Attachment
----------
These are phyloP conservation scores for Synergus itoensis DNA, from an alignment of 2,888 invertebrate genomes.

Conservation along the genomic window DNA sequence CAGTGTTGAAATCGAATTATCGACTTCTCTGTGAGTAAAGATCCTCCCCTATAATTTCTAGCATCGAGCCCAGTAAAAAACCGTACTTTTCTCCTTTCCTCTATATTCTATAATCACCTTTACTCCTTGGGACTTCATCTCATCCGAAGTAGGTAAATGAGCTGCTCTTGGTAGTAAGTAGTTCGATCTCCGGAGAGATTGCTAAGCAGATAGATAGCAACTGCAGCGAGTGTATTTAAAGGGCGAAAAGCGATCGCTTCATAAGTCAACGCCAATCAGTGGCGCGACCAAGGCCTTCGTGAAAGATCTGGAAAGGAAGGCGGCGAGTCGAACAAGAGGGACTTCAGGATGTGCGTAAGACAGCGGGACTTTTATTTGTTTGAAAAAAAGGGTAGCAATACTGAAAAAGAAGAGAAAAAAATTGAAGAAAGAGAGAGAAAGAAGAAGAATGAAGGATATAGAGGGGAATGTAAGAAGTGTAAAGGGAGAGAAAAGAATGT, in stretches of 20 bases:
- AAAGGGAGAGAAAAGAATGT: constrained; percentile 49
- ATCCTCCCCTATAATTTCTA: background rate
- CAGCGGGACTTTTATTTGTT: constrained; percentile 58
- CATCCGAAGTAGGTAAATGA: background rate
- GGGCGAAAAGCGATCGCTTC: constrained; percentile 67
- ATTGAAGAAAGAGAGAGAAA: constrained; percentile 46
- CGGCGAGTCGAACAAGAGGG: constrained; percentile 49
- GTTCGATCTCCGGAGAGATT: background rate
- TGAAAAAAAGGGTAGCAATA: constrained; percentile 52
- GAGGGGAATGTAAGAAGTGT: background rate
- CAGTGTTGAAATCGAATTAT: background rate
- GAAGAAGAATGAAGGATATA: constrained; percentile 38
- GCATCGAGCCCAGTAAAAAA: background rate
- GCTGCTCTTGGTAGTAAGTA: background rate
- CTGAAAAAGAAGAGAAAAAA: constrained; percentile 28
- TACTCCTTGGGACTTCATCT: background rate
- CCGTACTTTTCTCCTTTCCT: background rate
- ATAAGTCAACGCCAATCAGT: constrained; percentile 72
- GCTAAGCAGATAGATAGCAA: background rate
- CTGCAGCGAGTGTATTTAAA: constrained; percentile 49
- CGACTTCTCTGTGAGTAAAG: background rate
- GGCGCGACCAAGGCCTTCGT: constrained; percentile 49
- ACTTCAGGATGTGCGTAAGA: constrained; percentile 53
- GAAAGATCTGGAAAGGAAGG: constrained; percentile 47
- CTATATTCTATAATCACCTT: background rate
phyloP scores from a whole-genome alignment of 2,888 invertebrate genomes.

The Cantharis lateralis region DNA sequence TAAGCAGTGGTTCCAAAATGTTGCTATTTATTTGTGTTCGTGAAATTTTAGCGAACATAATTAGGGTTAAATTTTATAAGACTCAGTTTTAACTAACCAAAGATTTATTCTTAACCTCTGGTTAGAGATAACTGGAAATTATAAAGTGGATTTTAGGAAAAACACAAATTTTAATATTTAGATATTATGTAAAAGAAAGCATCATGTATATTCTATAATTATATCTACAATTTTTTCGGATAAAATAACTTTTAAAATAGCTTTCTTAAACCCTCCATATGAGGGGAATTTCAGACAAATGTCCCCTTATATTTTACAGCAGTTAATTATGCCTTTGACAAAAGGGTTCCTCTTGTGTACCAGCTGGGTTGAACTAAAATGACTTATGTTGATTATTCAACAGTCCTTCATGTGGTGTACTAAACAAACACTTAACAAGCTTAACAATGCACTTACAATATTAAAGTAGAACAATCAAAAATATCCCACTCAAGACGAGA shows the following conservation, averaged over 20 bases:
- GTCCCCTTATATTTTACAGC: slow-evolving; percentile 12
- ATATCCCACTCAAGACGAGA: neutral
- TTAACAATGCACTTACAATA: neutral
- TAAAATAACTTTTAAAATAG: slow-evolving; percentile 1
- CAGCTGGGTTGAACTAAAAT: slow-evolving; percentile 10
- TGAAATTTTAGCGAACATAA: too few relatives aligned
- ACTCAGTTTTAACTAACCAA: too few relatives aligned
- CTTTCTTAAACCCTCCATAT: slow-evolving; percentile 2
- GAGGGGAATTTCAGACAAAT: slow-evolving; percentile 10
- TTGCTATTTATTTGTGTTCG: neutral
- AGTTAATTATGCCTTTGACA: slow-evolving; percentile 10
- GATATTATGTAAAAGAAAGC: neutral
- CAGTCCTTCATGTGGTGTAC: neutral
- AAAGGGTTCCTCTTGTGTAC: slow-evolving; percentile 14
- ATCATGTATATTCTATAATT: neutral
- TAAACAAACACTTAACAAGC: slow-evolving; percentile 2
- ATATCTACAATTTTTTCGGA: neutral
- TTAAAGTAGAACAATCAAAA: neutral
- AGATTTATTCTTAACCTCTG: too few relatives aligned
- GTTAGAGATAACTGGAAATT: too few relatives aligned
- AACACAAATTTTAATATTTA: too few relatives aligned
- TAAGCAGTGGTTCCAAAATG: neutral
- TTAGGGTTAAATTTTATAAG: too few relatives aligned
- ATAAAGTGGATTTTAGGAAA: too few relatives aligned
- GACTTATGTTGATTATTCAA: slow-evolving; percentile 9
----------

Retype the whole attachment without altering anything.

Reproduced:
These are phyloP conservation scores for Synergus itoensis DNA, from an alignment of 2,888 invertebrate genomes.

Conservation along the genomic window DNA sequence CAGTGTTGAAATCGAATTATCGACTTCTCTGTGAGTAAAGATCCTCCCCTATAATTTCTAGCATCGAGCCCAGTAAAAAACCGTACTTTTCTCCTTTCCTCTATATTCTATAATCACCTTTACTCCTTGGGACTTCATCTCATCCGAAGTAGGTAAATGAGCTGCTCTTGGTAGTAAGTAGTTCGATCTCCGGAGAGATTGCTAAGCAGATAGATAGCAACTGCAGCGAGTGTATTTAAAGGGCGAAAAGCGATCGCTTCATAAGTCAACGCCAATCAGTGGCGCGACCAAGGCCTTCGTGAAAGATCTGGAAAGGAAGGCGGCGAGTCGAACAAGAGGGACTTCAGGATGTGCGTAAGACAGCGGGACTTTTATTTGTTTGAAAAAAAGGGTAGCAATACTGAAAAAGAAGAGAAAAAAATTGAAGAAAGAGAGAGAAAGAAGAAGAATGAAGGATATAGAGGGGAATGTAAGAAGTGTAAAGGGAGAGAAAAGAATGT, in stretches of 20 bases:
- AAAGGGAGAGAAAAGAATGT: constrained; percentile 49
- ATCCTCCCCTATAATTTCTA: background rate
- CAGCGGGACTTTTATTTGTT: constrained; percentile 58
- CATCCGAAGTAGGTAAATGA: background rate
- GGGCGAAAAGCGATCGCTTC: constrained; percentile 67
- ATTGAAGAAAGAGAGAGAAA: constrained; percentile 46
- CGGCGAGTCGAACAAGAGGG: constrained; percentile 49
- GTTCGATCTCCGGAGAGATT: background rate
- TGAAAAAAAGGGTAGCAATA: constrained; percentile 52
- GAGGGGAATGTAAGAAGTGT: background rate
- CAGTGTTGAAATCGAATTAT: background rate
- GAAGAAGAATGAAGGATATA: constrained; percentile 38
- GCATCGAGCCCAGTAAAAAA: background rate
- GCTGCTCTTGGTAGTAAGTA: background rate
- CTGAAAAAGAAGAGAAAAAA: constrained; percentile 28
- TACTCCTTGGGACTTCATCT: background rate
- CCGTACTTTTCTCCTTTCCT: background rate
- ATAAGTCAACGCCAATCAGT: constrained; percentile 72
- GCTAAGCAGATAGATAGCAA: background rate
- CTGCAGCGAGTGTATTTAAA: constrained; percentile 49
- CGACTTCTCTGTGAGTAAAG: background rate
- GGCGCGACCAAGGCCTTCGT: constrained; percentile 49
- ACTTCAGGATGTGCGTAAGA: constrained; percentile 53
- GAAAGATCTGGAAAGGAAGG: constrained; percentile 47
- CTATATTCTATAATCACCTT: background rate
phyloP scores from a whole-genome alignment of 2,888 invertebrate genomes.

The Cantharis lateralis region DNA sequence TAAGCAGTGGTTCCAAAATGTTGCTATTTATTTGTGTTCGTGAAATTTTAGCGAACATAATTAGGGTTAAATTTTATAAGACTCAGTTTTAACTAACCAAAGATTTATTCTTAACCTCTGGTTAGAGATAACTGGAAATTATAAAGTGGATTTTAGGAAAAACACAAATTTTAATATTTAGATATTATGTAAAAGAAAGCATCATGTATATTCTATAATTATATCTACAATTTTTTCGGATAAAATAACTTTTAAAATAGCTTTCTTAAACCCTCCATATGAGGGGAATTTCAGACAAATGTCCCCTTATATTTTACAGCAGTTAATTATGCCTTTGACAAAAGGGTTCCTCTTGTGTACCAGCTGGGTTGAACTAAAATGACTTATGTTGATTATTCAACAGTCCTTCATGTGGTGTACTAAACAAACACTTAACAAGCTTAACAATGCACTTACAATATTAAAGTAGAACAATCAAAAATATCCCACTCAAGACGAGA shows the following conservation, averaged over 20 bases:
- GTCCCCTTATATTTTACAGC: slow-evolving; percentile 12
- ATATCCCACTCAAGACGAGA: neutral
- TTAACAATGCACTTACAATA: neutral
- TAAAATAACTTTTAAAATAG: slow-evolving; percentile 1
- CAGCTGGGTTGAACTAAAAT: slow-evolving; percentile 10
- TGAAATTTTAGCGAACATAA: too few relatives aligned
- ACTCAGTTTTAACTAACCAA: too few relatives aligned
- CTTTCTTAAACCCTCCATAT: slow-evolving; percentile 2
- GAGGGGAATTTCAGACAAAT: slow-evolving; percentile 10
- TTGCTATTTATTTGTGTTCG: neutral
- AGTTAATTATGCCTTTGACA: slow-evolving; percentile 10
- GATATTATGTAAAAGAAAGC: neutral
- CAGTCCTTCATGTGGTGTAC: neutral
- AAAGGGTTCCTCTTGTGTAC: slow-evolving; percentile 14
- ATCATGTATATTCTATAATT: neutral
- TAAACAAACACTTAACAAGC: slow-evolving; percentile 2
- ATATCTACAATTTTTTCGGA: neutral
- TTAAAGTAGAACAATCAAAA: neutral
- AGATTTATTCTTAACCTCTG: too few relatives aligned
- GTTAGAGATAACTGGAAATT: too few relatives aligned
- AACACAAATTTTAATATTTA: too few relatives aligned
- TAAGCAGTGGTTCCAAAATG: neutral
- TTAGGGTTAAATTTTATAAG: too few relatives aligned
- ATAAAGTGGATTTTAGGAAA: too few relatives aligned
- GACTTATGTTGATTATTCAA: slow-evolving; percentile 9